I've known my friend Sam for a quarter of a century, longer than anyone in my life apart from my family. Long enough for her to feel like my favourite cousin, a sensation amplified by the fact that our backgrounds are so similar, despite their surface differences. Her family is Iraqi, mine Cypriot; hers Jewish, mine Greek Orthodox: we grew up under the shared shadow of patriarchal cultures that paradoxically revere the matriarch yet restrict the exercise of her power to the confines of the kitchen, prioritise the young male over the young female in infuriating and detrimental ways, and reinforce gender inequality through the exercise of myriad religious hypocrisies. It's largely through talking to her, I think, that I've come to realise how close Cyprus is to the Middle East, and not just geographically.
We bonded on a school trip in our early teens, when I revealed that I superstitiously wore an evil eye at all times to ward off bad luck (an absurdity I maintained until the trinket's ineffectiveness became evident even to me), and she countered that admission with something I found yet more preposterous: that in moments of fear or stress she would carry a few grains of salt on her person, also to keep evil at bay. The rest of our teens were spent swapping stories of one or another ridiculous edict imposed by our overbearing, overprotective parents, people out of step with their place and their times, their constrictive attitudes locked in a lost past and a distant country and a culture that I – I won't speak for Sam here – refused to acknowledge as my own. By some miracle, they allowed us to leave home to go to university; a cousin of mine was not so lucky.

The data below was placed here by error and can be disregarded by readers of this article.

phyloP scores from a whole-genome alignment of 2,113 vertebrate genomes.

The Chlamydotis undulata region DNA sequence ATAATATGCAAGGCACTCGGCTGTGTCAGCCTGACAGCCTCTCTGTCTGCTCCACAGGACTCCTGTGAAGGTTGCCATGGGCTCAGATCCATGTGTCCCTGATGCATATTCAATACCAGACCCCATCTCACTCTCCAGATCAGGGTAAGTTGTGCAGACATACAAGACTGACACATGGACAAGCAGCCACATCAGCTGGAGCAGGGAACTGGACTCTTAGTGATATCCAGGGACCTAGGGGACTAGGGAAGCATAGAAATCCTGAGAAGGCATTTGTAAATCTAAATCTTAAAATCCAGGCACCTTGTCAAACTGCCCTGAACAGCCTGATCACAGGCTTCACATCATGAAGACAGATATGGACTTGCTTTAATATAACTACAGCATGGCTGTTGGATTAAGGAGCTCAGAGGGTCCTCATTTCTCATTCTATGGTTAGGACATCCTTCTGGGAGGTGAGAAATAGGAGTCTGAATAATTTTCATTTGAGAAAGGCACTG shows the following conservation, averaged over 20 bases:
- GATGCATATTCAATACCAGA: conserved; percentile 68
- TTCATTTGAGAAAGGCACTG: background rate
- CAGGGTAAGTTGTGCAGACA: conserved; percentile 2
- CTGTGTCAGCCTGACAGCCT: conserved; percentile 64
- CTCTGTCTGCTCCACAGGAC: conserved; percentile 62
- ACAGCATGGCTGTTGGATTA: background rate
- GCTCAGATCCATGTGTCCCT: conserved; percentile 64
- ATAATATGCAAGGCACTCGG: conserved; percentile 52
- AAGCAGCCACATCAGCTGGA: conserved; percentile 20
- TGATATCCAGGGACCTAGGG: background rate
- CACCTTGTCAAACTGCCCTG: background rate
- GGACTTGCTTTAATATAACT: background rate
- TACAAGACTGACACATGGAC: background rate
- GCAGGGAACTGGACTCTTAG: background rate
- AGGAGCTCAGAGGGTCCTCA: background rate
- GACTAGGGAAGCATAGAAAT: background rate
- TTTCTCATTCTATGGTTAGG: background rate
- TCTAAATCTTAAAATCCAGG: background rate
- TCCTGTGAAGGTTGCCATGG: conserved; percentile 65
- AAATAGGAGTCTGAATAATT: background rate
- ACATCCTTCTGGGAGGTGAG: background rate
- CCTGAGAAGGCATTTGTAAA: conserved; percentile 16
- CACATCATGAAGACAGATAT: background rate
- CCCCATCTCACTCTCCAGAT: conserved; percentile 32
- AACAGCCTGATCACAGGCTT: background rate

While I spent most of that time at university floundering and wishing I were elsewhere (usually I was, on trains to London, or at gigs, escaping rather than finding myself), Sam seized the opportunity to discover who she could be and make herself so. She began to write plays, and direct them, too; and she's still writing plays today. I don't often see her work, because I'm shamefully lazy, and I don't often read it, either, because she hasn't shown me any of her work for something like a decade, not since I dismissed one of her characters as too autobiographical and prone not only to spout nonsense but to assume she was funny when doing so. (I was particularly riled by a long speech in which this character declared broccoli non-kosher because bugs could nestle unseen among the flower heads; I was duly chastened when, in performance, this speech prompted much laughter from the audience and, several years later, I failed to wash my broccoli properly and discovered the corpse of a caterpillar floating in the saucepan. I hope I've become a more thoughtful critic since then.)